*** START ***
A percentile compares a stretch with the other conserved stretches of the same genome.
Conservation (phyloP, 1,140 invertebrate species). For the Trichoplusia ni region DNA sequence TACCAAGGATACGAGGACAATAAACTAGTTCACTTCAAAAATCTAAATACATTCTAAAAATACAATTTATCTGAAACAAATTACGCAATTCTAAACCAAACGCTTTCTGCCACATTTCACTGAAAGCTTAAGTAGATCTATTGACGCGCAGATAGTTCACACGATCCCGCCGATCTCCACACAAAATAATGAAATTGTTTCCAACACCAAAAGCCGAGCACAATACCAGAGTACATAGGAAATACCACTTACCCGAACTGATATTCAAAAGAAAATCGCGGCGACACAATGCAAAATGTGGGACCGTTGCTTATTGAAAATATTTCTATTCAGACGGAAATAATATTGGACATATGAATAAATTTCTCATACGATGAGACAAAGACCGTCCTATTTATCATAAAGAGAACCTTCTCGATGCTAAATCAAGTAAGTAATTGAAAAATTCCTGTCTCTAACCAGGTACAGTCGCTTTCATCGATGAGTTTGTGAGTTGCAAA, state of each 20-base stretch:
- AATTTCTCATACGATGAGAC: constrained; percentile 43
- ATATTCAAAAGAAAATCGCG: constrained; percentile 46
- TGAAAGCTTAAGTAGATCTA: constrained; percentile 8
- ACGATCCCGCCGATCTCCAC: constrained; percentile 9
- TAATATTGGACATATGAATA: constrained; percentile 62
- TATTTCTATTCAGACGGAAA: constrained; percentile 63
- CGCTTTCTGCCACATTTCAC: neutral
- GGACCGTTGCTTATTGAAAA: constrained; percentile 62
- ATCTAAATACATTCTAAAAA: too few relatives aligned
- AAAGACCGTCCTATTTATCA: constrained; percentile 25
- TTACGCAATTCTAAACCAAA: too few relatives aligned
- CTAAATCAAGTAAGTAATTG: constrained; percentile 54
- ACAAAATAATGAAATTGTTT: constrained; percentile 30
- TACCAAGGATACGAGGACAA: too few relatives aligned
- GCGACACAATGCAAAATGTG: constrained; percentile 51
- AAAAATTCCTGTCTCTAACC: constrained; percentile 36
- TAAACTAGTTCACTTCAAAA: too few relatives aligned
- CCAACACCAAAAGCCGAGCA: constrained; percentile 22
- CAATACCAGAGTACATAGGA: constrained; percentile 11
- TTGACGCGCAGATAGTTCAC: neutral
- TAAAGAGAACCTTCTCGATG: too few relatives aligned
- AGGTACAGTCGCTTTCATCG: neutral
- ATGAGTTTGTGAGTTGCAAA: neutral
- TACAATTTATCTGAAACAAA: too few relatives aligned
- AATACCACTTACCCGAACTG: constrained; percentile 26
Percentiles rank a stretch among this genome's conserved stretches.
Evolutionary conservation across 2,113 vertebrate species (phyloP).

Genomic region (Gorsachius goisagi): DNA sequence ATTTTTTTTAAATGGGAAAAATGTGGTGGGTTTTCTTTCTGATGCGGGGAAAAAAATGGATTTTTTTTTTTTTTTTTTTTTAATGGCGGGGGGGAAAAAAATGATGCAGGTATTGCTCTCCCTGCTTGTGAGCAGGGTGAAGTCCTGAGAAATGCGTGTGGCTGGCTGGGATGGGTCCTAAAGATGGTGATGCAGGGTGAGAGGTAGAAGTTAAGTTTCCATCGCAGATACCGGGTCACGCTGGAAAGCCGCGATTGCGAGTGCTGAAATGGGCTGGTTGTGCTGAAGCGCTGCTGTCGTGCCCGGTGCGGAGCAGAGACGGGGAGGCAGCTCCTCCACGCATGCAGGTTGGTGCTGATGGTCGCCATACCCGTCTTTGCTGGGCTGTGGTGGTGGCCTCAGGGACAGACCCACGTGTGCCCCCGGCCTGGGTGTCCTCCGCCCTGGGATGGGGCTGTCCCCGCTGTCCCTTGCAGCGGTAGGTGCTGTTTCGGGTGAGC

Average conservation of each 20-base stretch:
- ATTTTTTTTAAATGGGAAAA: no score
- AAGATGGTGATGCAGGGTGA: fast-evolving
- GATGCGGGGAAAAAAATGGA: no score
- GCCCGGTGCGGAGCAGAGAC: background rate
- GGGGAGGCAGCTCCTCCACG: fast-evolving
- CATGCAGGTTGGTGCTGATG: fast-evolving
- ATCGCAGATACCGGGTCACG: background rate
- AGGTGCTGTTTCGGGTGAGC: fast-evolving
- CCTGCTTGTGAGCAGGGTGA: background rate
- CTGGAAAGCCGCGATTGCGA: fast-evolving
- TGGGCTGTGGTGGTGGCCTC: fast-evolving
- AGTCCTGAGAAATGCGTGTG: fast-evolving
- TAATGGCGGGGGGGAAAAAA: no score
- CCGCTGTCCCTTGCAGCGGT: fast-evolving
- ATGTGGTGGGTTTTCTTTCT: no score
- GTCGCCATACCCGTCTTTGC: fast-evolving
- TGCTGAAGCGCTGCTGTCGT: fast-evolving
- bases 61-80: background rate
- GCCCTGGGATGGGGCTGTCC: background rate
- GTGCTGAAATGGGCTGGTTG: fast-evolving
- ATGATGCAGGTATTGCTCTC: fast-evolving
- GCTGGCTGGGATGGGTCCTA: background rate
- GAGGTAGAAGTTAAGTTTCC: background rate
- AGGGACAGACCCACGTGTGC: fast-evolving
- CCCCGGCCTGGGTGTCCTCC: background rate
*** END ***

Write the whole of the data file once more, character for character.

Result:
A percentile compares a stretch with the other conserved stretches of the same genome.
Conservation (phyloP, 1,140 invertebrate species). For the Trichoplusia ni region DNA sequence TACCAAGGATACGAGGACAATAAACTAGTTCACTTCAAAAATCTAAATACATTCTAAAAATACAATTTATCTGAAACAAATTACGCAATTCTAAACCAAACGCTTTCTGCCACATTTCACTGAAAGCTTAAGTAGATCTATTGACGCGCAGATAGTTCACACGATCCCGCCGATCTCCACACAAAATAATGAAATTGTTTCCAACACCAAAAGCCGAGCACAATACCAGAGTACATAGGAAATACCACTTACCCGAACTGATATTCAAAAGAAAATCGCGGCGACACAATGCAAAATGTGGGACCGTTGCTTATTGAAAATATTTCTATTCAGACGGAAATAATATTGGACATATGAATAAATTTCTCATACGATGAGACAAAGACCGTCCTATTTATCATAAAGAGAACCTTCTCGATGCTAAATCAAGTAAGTAATTGAAAAATTCCTGTCTCTAACCAGGTACAGTCGCTTTCATCGATGAGTTTGTGAGTTGCAAA, state of each 20-base stretch:
- AATTTCTCATACGATGAGAC: constrained; percentile 43
- ATATTCAAAAGAAAATCGCG: constrained; percentile 46
- TGAAAGCTTAAGTAGATCTA: constrained; percentile 8
- ACGATCCCGCCGATCTCCAC: constrained; percentile 9
- TAATATTGGACATATGAATA: constrained; percentile 62
- TATTTCTATTCAGACGGAAA: constrained; percentile 63
- CGCTTTCTGCCACATTTCAC: neutral
- GGACCGTTGCTTATTGAAAA: constrained; percentile 62
- ATCTAAATACATTCTAAAAA: too few relatives aligned
- AAAGACCGTCCTATTTATCA: constrained; percentile 25
- TTACGCAATTCTAAACCAAA: too few relatives aligned
- CTAAATCAAGTAAGTAATTG: constrained; percentile 54
- ACAAAATAATGAAATTGTTT: constrained; percentile 30
- TACCAAGGATACGAGGACAA: too few relatives aligned
- GCGACACAATGCAAAATGTG: constrained; percentile 51
- AAAAATTCCTGTCTCTAACC: constrained; percentile 36
- TAAACTAGTTCACTTCAAAA: too few relatives aligned
- CCAACACCAAAAGCCGAGCA: constrained; percentile 22
- CAATACCAGAGTACATAGGA: constrained; percentile 11
- TTGACGCGCAGATAGTTCAC: neutral
- TAAAGAGAACCTTCTCGATG: too few relatives aligned
- AGGTACAGTCGCTTTCATCG: neutral
- ATGAGTTTGTGAGTTGCAAA: neutral
- TACAATTTATCTGAAACAAA: too few relatives aligned
- AATACCACTTACCCGAACTG: constrained; percentile 26
Percentiles rank a stretch among this genome's conserved stretches.
Evolutionary conservation across 2,113 vertebrate species (phyloP).

Genomic region (Gorsachius goisagi): DNA sequence ATTTTTTTTAAATGGGAAAAATGTGGTGGGTTTTCTTTCTGATGCGGGGAAAAAAATGGATTTTTTTTTTTTTTTTTTTTTAATGGCGGGGGGGAAAAAAATGATGCAGGTATTGCTCTCCCTGCTTGTGAGCAGGGTGAAGTCCTGAGAAATGCGTGTGGCTGGCTGGGATGGGTCCTAAAGATGGTGATGCAGGGTGAGAGGTAGAAGTTAAGTTTCCATCGCAGATACCGGGTCACGCTGGAAAGCCGCGATTGCGAGTGCTGAAATGGGCTGGTTGTGCTGAAGCGCTGCTGTCGTGCCCGGTGCGGAGCAGAGACGGGGAGGCAGCTCCTCCACGCATGCAGGTTGGTGCTGATGGTCGCCATACCCGTCTTTGCTGGGCTGTGGTGGTGGCCTCAGGGACAGACCCACGTGTGCCCCCGGCCTGGGTGTCCTCCGCCCTGGGATGGGGCTGTCCCCGCTGTCCCTTGCAGCGGTAGGTGCTGTTTCGGGTGAGC

Average conservation of each 20-base stretch:
- ATTTTTTTTAAATGGGAAAA: no score
- AAGATGGTGATGCAGGGTGA: fast-evolving
- GATGCGGGGAAAAAAATGGA: no score
- GCCCGGTGCGGAGCAGAGAC: background rate
- GGGGAGGCAGCTCCTCCACG: fast-evolving
- CATGCAGGTTGGTGCTGATG: fast-evolving
- ATCGCAGATACCGGGTCACG: background rate
- AGGTGCTGTTTCGGGTGAGC: fast-evolving
- CCTGCTTGTGAGCAGGGTGA: background rate
- CTGGAAAGCCGCGATTGCGA: fast-evolving
- TGGGCTGTGGTGGTGGCCTC: fast-evolving
- AGTCCTGAGAAATGCGTGTG: fast-evolving
- TAATGGCGGGGGGGAAAAAA: no score
- CCGCTGTCCCTTGCAGCGGT: fast-evolving
- ATGTGGTGGGTTTTCTTTCT: no score
- GTCGCCATACCCGTCTTTGC: fast-evolving
- TGCTGAAGCGCTGCTGTCGT: fast-evolving
- bases 61-80: background rate
- GCCCTGGGATGGGGCTGTCC: background rate
- GTGCTGAAATGGGCTGGTTG: fast-evolving
- ATGATGCAGGTATTGCTCTC: fast-evolving
- GCTGGCTGGGATGGGTCCTA: background rate
- GAGGTAGAAGTTAAGTTTCC: background rate
- AGGGACAGACCCACGTGTGC: fast-evolving
- CCCCGGCCTGGGTGTCCTCC: background rate